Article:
Original Publication Date: 1981-Feb-28
Included in the Prior Art Database: 2004-Apr-02
Xerox Disclosure Journal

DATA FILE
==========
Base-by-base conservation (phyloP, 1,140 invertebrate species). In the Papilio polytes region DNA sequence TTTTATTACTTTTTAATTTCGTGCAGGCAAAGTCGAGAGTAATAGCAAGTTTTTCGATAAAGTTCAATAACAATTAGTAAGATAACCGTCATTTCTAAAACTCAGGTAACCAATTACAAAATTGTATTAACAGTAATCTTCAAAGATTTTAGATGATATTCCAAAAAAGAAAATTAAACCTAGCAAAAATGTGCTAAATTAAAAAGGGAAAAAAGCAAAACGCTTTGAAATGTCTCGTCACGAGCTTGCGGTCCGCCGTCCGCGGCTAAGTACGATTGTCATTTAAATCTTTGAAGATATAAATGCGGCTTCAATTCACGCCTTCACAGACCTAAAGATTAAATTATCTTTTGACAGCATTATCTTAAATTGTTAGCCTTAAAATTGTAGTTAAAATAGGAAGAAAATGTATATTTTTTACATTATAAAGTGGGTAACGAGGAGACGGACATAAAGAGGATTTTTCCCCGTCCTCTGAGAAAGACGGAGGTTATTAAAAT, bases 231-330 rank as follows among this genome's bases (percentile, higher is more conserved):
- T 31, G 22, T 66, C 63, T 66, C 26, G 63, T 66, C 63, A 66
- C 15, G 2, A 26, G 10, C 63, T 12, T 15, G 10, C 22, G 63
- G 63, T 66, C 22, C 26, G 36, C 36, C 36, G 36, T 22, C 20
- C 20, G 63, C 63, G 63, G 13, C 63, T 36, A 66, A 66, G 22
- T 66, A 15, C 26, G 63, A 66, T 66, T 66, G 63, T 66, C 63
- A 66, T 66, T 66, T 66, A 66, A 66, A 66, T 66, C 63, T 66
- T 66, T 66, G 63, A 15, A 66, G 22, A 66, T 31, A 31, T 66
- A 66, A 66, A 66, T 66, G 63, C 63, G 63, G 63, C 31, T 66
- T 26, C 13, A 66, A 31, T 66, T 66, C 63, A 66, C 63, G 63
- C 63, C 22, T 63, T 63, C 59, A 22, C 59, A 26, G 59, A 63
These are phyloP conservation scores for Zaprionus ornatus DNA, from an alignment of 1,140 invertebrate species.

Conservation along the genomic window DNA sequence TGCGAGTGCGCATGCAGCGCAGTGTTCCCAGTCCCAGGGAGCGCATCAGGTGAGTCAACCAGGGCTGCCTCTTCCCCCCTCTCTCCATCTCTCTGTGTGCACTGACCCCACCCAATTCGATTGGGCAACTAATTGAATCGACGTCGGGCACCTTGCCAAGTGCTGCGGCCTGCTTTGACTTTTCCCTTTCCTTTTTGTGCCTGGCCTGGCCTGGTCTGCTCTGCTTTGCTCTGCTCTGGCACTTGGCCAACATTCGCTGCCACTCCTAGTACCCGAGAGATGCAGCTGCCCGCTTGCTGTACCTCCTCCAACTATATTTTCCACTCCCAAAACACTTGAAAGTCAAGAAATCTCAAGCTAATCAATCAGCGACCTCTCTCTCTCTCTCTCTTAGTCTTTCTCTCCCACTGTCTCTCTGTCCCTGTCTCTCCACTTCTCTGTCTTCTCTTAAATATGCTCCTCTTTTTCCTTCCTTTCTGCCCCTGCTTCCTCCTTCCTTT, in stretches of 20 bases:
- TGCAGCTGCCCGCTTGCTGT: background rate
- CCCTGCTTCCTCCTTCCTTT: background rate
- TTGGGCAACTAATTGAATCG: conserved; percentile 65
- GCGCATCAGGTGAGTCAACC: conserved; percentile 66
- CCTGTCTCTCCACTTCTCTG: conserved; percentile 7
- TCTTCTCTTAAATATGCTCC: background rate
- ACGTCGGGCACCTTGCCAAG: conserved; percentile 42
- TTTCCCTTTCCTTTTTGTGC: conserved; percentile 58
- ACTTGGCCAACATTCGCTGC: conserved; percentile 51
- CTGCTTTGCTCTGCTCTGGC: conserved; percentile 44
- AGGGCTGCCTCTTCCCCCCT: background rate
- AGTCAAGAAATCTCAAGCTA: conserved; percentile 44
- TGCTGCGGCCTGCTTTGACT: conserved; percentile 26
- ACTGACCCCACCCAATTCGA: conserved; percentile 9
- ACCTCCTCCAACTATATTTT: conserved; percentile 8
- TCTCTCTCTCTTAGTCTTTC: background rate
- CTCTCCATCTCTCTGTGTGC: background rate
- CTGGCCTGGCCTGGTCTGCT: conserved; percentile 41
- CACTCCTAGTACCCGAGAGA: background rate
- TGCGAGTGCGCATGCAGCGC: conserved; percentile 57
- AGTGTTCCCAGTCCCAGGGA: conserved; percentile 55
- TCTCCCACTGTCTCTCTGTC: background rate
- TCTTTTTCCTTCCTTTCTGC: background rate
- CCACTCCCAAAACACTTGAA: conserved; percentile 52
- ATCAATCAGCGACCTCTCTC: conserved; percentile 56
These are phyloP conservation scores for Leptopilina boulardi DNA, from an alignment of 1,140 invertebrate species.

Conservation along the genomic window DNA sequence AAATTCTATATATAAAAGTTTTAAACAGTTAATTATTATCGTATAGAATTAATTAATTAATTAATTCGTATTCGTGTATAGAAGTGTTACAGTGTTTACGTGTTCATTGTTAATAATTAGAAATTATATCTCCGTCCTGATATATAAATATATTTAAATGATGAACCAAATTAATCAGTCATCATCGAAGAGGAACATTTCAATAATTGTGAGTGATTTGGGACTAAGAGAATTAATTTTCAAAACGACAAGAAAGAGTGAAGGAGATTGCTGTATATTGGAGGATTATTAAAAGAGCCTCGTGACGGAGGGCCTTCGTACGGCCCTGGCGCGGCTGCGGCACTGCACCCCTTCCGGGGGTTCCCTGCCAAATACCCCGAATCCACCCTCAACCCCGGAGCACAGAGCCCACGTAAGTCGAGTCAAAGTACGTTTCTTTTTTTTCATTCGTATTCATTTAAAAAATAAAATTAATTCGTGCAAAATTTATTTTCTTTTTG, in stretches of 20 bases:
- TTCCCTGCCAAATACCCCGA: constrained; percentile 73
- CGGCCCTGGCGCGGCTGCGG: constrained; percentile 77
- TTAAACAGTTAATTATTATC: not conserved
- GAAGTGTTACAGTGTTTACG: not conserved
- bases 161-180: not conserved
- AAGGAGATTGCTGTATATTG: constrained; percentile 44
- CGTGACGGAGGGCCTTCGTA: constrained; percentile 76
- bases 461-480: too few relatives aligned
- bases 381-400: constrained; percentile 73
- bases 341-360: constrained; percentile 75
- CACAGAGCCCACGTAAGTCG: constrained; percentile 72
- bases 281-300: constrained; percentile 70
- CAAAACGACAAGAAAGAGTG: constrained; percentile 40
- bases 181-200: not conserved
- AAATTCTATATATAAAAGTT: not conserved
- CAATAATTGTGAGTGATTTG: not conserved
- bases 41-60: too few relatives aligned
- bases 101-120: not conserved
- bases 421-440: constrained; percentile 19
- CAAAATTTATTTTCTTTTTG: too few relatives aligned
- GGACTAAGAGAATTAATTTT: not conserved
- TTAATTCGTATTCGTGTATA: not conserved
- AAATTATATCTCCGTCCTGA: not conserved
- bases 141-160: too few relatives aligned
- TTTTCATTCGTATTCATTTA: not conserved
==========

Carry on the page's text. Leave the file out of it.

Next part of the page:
In electrophotographic copiers having moving original documents or moving optical systems, some form of mechanical scanning device is used. In such scanning devices, some form of energy absorbing device is frequently used at the end of the rescan cycle. This disclosure describes a concept for recovering the energy of the rescan motion, storing it for later use, then delivering it back to the scanning system in a controlled way such that dynamic overshoot at the beginning of the scan is minimized. A preferred mechanism for accomplishing this objective is shown in Figure 1. Three stages of the action of this mechanism are shown: approaching the end of rescan in Figure 1A; the "homel' or rest position between scans in 18; and the start of scan in 1C. Scan carriage 1 has surface 2 as the end point of its travel to the "home" position. The carriage carries pin 3 which engages toggle mechanism 4 consisting of spring 5 and fixed pins 6, 7 and 8, respectively. As "homet1 position is approached in Figure lA, pin 3 engages the toggle mechanism and extends spring 5, thereby storing mechanical energy and reducing the carriage rescan velocity, shown as arrow V to zero. At the "home" position in Figure lB, the carriage is at rest, and the spring stores the potential energy absorbed from the rescan. When the next scan cycle begins, as shown in Figure lC, the toggle action begins, and the force exerted by the spring-drives toggle, on the carriage via pin 3 accelerates it to scan velocity V without producing dynamic overshoot. Although not illustrated, the concept of ths disclosure may be extended to other types of mechanisms involving energy storage means such as movable weights and com-pressed air.